GOP meetings on potential bias at DOJ and FBI have Democrats crying foul

Rep. Elijah E. Cummings, D-Md., pictured above, and Rep. Jerrold Nadler, D-N.Y., the top Democrats on the Oversight and Judiciary committees, respectively, refuted House Republicans’ claims about Department of Justice official Bruce Ohr’s involvement in the so-called Steele dossier. (Bill Clark/CQ Roll Call file photo)

Democrats on the House Judiciary and Oversight and Government Reform committees have jumped to the defense of Justice Department official Bruce Ohr, who met behind closed doors with Republican lawmakers Tuesday as part of their probe into potential bias at the top reaches of U.S. law enforcement.

Top Judiciary Democrat Jerrold Nadler of New York and Oversight ranking member Elijah E. Cummings said the private hearing with Ohr, the second of four meetings Republicans have scheduled with DOJ and FBI officials over the August recess, was meant to distract from President Donald Trump’s increasingly precarious legal position as special counsel Robert S. Mueller III secures guilty verdicts and plea agreements with multiple people in Trump’s inner circle.

Issa: Republicans Got ‘Solid Information’ About Steele Dossier From Ohr
‘Either Bruce Ohr’s lying or Glenn Simpson’s lying,’ Gaetz says about DOJ official and Fusion GPS founder

Rep. Darrell Issa and other Republicans questioned Department of Justice official Bruce Ohr about the infamous Steele Dossier and what part it played in the Russia investigation. (Bill Clark/CQ Roll Call file photo)

Rep. Darrell Issa said career Justice Department official Bruce Ohr gave members of the House Judiciary and Oversight committees some “solid information” on Tuesday as they investigate potential bias at the top echelons of U.S. law enforcement.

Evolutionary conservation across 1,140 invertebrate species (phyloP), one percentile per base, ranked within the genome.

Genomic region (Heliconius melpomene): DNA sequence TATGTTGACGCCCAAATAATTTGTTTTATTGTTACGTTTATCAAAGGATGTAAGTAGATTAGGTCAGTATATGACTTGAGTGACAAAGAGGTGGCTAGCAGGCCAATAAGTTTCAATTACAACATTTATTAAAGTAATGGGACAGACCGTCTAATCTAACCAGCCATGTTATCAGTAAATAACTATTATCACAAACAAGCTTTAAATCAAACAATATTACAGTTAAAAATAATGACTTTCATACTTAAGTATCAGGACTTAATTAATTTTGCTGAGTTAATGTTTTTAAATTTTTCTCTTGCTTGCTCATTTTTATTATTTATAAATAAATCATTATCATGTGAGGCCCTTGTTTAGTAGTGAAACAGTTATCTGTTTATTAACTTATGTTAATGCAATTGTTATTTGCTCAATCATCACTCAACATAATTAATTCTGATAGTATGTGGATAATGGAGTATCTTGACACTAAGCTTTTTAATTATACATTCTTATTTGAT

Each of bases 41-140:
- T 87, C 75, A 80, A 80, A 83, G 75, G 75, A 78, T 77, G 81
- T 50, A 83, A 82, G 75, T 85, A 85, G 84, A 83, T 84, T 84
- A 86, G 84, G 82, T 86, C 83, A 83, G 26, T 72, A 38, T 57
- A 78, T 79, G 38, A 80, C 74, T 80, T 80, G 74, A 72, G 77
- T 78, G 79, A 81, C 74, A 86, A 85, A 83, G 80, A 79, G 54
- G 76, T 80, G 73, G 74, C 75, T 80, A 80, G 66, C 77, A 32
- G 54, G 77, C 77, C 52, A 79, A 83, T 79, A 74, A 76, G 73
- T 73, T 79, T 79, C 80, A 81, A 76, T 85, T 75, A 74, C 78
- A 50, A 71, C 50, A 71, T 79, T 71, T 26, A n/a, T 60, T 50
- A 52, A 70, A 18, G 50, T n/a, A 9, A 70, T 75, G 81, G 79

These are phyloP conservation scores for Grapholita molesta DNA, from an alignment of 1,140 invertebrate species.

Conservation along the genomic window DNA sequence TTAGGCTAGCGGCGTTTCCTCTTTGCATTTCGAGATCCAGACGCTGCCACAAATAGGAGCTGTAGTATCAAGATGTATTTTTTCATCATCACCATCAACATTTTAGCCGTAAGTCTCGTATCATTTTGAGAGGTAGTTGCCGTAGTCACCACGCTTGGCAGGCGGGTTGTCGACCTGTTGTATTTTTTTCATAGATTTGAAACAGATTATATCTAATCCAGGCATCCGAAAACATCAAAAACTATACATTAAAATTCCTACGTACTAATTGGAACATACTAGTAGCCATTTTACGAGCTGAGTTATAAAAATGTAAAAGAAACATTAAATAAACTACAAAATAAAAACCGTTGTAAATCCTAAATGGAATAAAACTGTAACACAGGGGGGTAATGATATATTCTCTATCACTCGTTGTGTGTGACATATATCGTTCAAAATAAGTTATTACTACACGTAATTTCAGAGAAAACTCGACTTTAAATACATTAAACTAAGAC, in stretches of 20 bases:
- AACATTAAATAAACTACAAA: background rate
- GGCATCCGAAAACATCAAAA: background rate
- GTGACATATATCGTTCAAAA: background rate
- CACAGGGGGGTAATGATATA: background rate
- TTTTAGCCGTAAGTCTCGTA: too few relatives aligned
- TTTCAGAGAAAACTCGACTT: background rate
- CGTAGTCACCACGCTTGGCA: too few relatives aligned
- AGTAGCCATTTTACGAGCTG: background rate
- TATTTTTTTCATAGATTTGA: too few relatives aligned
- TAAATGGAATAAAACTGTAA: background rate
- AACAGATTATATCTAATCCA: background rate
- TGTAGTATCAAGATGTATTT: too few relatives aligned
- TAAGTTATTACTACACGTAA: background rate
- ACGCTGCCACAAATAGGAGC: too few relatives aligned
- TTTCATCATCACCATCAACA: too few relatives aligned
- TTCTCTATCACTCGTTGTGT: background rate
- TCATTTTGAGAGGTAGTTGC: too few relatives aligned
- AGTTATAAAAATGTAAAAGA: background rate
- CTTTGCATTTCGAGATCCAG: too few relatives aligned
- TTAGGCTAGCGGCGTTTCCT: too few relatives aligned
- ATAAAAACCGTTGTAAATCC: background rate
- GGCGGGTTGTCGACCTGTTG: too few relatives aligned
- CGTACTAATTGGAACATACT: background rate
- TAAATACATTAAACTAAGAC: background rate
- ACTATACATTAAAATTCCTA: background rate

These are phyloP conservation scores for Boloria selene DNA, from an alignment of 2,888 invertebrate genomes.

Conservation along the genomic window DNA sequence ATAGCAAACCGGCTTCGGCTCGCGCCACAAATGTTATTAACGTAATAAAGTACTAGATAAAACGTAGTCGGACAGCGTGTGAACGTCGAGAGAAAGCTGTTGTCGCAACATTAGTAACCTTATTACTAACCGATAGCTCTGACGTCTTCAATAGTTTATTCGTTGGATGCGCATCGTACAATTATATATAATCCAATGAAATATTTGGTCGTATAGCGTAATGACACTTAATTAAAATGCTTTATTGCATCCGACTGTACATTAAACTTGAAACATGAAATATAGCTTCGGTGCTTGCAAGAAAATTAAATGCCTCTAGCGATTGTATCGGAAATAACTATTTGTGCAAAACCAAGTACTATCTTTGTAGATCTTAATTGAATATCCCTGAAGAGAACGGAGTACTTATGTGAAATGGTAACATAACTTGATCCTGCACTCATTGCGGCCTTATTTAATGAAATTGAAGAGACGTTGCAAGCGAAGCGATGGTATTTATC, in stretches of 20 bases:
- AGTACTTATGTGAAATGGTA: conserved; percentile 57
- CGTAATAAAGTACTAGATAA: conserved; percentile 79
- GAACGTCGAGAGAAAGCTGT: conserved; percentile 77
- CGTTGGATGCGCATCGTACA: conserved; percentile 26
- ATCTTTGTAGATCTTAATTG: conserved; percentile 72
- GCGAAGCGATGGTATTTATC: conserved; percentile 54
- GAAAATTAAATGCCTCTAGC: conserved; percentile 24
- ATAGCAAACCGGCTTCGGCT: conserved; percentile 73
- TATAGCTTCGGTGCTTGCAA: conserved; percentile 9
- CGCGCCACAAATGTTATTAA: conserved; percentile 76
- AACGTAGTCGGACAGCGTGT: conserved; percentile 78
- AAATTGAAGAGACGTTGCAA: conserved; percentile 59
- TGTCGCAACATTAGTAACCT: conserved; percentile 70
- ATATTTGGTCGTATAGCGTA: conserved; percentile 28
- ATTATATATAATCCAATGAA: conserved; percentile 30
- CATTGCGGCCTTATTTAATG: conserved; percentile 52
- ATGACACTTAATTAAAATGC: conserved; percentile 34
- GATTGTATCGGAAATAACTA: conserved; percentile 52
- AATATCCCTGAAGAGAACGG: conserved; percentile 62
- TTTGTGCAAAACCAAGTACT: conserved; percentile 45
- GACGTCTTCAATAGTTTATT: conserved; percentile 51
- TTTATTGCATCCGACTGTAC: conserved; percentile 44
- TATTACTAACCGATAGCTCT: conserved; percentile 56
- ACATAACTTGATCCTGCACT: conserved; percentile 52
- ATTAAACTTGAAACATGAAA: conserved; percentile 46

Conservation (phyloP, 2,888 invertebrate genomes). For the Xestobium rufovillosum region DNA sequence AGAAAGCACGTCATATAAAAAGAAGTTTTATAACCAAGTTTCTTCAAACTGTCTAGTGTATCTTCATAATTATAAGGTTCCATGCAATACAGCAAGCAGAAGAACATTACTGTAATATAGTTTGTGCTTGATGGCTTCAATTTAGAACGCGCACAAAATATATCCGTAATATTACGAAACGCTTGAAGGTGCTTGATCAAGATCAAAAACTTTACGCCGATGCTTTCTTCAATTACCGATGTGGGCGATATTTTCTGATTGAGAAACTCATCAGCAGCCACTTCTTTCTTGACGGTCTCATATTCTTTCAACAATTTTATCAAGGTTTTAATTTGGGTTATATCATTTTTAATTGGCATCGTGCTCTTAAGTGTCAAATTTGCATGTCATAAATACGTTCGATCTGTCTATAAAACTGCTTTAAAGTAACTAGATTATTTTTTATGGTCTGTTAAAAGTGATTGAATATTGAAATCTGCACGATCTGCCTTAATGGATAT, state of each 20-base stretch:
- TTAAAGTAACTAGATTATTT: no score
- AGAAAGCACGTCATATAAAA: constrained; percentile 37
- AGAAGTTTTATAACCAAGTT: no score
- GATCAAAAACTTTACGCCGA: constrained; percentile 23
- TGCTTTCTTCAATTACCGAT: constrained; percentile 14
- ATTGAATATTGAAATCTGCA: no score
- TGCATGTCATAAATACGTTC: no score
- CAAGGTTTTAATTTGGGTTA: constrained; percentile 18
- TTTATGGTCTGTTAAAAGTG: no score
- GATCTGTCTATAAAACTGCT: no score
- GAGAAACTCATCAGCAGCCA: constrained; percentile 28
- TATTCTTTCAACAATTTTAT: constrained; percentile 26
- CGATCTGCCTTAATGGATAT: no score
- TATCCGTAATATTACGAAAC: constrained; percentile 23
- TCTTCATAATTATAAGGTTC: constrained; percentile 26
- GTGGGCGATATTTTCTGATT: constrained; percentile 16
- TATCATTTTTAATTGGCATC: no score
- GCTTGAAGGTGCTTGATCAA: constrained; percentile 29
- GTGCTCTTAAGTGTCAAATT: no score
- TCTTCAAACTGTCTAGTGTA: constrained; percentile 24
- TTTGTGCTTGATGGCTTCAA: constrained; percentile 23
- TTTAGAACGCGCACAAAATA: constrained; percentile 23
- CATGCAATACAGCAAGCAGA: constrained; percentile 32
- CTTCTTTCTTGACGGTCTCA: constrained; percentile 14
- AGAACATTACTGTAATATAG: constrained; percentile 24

Besides Issa, a former chairman of the Oversight panel, other attendees at the hearing included Reps. Mark Meadows of North Carolina and Rep. Jim Jordan of Ohio, the respective current and former chairmen of the hard-line conservative House Freedom Caucus. 

Ethics Committee to Investigate Schweikert and Chief Over Finances
Arizona Republicans says there was a “clerical screw-up”

Rep. David Schweikert, R-Ariz., is facing a House investigation into possible violations of campaign finance and congressional funds laws. (Bill Clark/CQ Roll Call file photo)

The House Ethics Committee has established an investigative subcommittee to discover whether Arizona Republican Rep. David Schweikert and his chief of staff, Oliver Schwab, violated multiple campaign finance and official congressional funds laws.

Committee members unanimously voted to continue the investigation, which Texas GOP Rep. John Ratcliffe will lead.

Heritage Action’s Dan Holler to Join Rubio Staff
Revolving door spins from conservative group to Congress, Trump administration

Sen. Marco Rubio's latest hire comes from the lobbying arm of a prominent conservative group. (Bill Clark/CQ Roll Call file photo)

Dan Holler, a founding staffer of Heritage Action for America, the conservative Heritage Foundation’s lobbying arm, will follow his former boss to the Capitol Hill office of Sen. Marco Rubio.

Holler will serve as deputy chief of staff for the Florida Republican, focusing on communications and outreach, he told Roll Call. The new gig will reunite him with his recent Heritage Action boss Michael Needham, who left in April to become Rubio’s chief of staff.

Word on the Hill: King of the Hill
Senate Democrats celebrating birthdays

Team photograph of The RBIs of Texas after winning the King of the Hill softball championship game. (Courtesy Bill Christian)

The Senate is the King of the Hill. Well, at least in staffer softball.

The annual King of the Hill softball championship game was Thursday and the RBIs of Texas, the Senate team, beat the Texas Republic, the House team, 16-12.